Pura Besakih, Bali – Part 1 - Orlando / Florida Guide
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Bali is not a place that is exactly short of temples, but one, in particular, stands out. The island’s ‘Mother Temple’ still attracts crowds even a century after it was hit by a devastating earthquake.
Bali is probably better known for beaches and parties, but describing it as a ‘tropical escape’ does it a bit of a disservice. When you look deep into its heart and you’ll see the Indonesian isle is more like a giant spiritual retreat. Thousands of holy compounds are spread across its interior, the majority of them Balinese Hindu. This is a contrast to the mainly Islamic mainland, however one of these compounds truly stands out.
At the centre of Bali’s temple network lies the 8th-century Pura Besakih, known as the ‘Mother Temple’. It is perched on the slopes of the sacred volcano Gunung Agung and it comprises 23 temples and over 200 buildings. It also has special significance among local Hindus, as the spirits of ancestors from every island family are said to reside there.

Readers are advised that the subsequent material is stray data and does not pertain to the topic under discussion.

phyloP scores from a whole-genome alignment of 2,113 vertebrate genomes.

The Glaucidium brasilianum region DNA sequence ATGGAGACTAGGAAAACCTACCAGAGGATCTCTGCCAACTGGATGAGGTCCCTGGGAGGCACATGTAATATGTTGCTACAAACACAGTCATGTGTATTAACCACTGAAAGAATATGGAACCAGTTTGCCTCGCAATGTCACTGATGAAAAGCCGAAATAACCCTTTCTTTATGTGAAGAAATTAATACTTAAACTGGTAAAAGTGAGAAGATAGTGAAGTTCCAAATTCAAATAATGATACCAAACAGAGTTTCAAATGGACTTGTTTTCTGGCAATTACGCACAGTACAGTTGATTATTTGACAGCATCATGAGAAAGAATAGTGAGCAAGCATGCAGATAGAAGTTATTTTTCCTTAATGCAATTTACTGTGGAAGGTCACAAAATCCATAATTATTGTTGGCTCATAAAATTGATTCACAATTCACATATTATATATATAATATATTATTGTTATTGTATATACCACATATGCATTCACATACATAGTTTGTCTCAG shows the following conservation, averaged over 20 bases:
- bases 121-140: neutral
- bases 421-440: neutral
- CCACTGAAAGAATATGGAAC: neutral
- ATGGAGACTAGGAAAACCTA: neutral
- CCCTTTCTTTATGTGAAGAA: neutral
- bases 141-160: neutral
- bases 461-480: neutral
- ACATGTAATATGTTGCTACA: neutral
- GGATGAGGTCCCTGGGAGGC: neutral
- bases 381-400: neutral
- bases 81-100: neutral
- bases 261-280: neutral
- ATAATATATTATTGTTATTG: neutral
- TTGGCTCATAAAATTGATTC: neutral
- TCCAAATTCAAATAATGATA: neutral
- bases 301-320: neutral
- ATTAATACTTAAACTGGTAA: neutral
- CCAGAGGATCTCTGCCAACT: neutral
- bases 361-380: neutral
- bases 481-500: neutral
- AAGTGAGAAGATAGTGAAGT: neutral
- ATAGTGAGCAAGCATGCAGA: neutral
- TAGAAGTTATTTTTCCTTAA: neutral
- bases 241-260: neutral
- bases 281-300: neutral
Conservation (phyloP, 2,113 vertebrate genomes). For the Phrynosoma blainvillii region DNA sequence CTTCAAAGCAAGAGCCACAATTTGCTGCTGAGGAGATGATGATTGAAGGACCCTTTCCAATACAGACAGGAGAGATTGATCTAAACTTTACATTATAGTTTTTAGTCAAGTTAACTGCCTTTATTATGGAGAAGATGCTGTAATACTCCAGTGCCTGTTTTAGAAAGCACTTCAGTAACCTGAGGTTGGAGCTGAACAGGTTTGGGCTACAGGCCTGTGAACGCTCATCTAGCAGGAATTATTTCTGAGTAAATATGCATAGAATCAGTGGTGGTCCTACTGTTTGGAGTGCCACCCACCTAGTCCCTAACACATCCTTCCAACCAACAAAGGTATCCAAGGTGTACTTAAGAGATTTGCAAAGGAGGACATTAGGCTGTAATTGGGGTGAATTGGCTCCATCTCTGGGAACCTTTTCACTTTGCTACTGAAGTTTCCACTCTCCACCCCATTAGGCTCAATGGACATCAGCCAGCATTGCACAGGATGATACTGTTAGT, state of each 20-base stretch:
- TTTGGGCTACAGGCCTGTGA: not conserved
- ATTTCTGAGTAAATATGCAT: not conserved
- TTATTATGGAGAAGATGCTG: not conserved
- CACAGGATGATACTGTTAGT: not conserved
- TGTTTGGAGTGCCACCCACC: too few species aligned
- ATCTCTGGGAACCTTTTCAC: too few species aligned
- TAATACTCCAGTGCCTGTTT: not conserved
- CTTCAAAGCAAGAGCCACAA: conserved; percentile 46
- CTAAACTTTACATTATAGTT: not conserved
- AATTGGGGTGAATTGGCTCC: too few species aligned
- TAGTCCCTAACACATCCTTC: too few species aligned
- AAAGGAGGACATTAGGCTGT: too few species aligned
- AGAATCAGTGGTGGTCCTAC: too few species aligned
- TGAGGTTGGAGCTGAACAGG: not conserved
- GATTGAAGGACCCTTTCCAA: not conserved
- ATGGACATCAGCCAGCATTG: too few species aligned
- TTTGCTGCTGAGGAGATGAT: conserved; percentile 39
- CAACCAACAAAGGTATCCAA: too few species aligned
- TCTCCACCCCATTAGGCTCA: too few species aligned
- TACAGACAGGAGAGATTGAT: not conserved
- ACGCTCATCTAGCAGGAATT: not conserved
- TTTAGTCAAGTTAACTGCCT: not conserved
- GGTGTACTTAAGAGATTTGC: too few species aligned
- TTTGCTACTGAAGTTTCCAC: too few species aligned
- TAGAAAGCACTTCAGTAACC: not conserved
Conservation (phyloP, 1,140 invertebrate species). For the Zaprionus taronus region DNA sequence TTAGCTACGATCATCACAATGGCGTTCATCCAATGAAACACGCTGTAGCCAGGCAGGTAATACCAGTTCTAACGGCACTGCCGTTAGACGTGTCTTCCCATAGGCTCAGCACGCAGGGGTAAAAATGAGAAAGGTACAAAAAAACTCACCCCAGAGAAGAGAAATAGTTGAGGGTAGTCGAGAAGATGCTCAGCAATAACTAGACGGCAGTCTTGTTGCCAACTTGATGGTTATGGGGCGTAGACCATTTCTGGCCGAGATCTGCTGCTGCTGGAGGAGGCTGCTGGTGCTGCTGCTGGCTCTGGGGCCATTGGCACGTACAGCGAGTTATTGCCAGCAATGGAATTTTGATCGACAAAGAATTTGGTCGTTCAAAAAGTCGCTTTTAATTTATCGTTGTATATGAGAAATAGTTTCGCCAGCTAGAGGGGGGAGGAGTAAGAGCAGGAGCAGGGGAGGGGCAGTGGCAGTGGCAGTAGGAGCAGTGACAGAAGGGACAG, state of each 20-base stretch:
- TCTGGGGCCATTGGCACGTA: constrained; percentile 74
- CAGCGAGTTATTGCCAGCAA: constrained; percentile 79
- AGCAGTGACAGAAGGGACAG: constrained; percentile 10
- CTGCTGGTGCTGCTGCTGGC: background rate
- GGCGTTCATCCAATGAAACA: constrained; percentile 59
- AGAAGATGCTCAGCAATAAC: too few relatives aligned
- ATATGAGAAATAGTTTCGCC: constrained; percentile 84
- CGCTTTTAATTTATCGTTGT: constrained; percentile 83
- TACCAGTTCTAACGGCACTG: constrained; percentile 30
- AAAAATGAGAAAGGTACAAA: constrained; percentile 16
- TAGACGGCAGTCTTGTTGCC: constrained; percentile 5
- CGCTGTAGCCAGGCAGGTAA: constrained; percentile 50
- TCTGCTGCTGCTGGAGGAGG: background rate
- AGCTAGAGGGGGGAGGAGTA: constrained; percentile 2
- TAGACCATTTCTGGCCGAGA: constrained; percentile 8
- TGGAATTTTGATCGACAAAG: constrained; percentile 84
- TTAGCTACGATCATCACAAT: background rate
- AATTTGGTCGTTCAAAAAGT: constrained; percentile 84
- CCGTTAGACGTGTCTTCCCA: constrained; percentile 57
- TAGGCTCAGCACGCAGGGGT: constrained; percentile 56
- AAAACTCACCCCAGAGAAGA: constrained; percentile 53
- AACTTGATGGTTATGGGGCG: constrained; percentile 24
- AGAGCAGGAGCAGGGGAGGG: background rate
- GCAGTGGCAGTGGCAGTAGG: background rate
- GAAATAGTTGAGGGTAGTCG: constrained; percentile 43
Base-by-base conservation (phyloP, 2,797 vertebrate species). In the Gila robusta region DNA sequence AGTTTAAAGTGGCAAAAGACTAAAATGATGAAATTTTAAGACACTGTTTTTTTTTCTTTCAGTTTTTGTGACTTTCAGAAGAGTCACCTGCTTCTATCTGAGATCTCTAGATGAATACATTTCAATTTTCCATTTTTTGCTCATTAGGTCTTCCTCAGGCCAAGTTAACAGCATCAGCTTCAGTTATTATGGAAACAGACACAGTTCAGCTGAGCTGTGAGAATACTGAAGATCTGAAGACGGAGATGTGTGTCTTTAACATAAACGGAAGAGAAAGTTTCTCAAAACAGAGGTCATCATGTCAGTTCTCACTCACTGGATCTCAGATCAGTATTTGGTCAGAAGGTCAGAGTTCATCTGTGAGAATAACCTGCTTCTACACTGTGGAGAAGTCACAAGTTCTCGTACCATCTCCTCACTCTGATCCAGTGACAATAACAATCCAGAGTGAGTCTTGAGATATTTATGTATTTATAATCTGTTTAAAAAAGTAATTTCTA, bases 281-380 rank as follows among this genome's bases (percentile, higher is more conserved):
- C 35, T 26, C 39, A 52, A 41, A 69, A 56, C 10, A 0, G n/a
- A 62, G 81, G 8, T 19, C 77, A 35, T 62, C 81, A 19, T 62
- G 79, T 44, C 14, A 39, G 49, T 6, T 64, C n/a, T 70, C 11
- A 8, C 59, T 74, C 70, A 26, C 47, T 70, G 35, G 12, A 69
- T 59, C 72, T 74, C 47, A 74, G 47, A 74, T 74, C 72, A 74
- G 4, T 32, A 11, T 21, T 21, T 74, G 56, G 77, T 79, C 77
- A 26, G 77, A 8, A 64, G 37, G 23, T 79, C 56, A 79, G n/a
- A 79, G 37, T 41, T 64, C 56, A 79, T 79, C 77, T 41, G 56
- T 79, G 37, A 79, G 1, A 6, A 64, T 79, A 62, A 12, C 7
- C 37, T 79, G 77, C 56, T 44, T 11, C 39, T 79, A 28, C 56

Such is Bali’s fragile geography, however, it’s remarkable any of its centuries-old temples still stand, and none more so than Besakih. It is just over a century since it was struck by a devastating earthquake. Extensive rebuilding followed, but it has fared better since, miraculously surviving the 1963 eruption of Gunung Agung unscathed.
Getting there is not straightforward as there are no direct flights from the UK to Denpasar International Airport in Bali. Several airlines do fly from London to Bali via a connection through with a flight time of around 17. 5 hours and fares from around £500 return.
Bali’s main airport lies 50km from Ubud which is where most visitors base themselves; a taxi should cost around IDR200, 000 (£10), but do make sure they are using the meter or it could be very expensive. It’s a similar price in taxi fares and a further 40km to reach Pura Besakih. However, you might want to get on a group tour to the temple as you find this an advantage when you read the latter part of this article.
As with most temples in Bali there is an entry fee, this being IDR30, 000 (£2). As you step into Pura Besakih you’ll be struck by its vast 3km-long stretch of temples and its central walkway adorned by rock-cut figurines. If you’re in luck, a clear day will reveal the towering Agung volcano. If you visit during a ceremony or festival and there’s more than 70 a year, the bunting and decorations provide a vivid contrast with the imposing dark lava stone of the buildings.
Entry to the complex’s temples is forbidden, except for prayer or for making an offering, but the steep climb up its steps is worth it for views of the island, as seen from Split Gate. Elsewhere, you’re free to explore by yourself, but be prepared to swat away armies of souvenir touts and ‘official’ guides which is why arriving on an organised tour helps fend them off.
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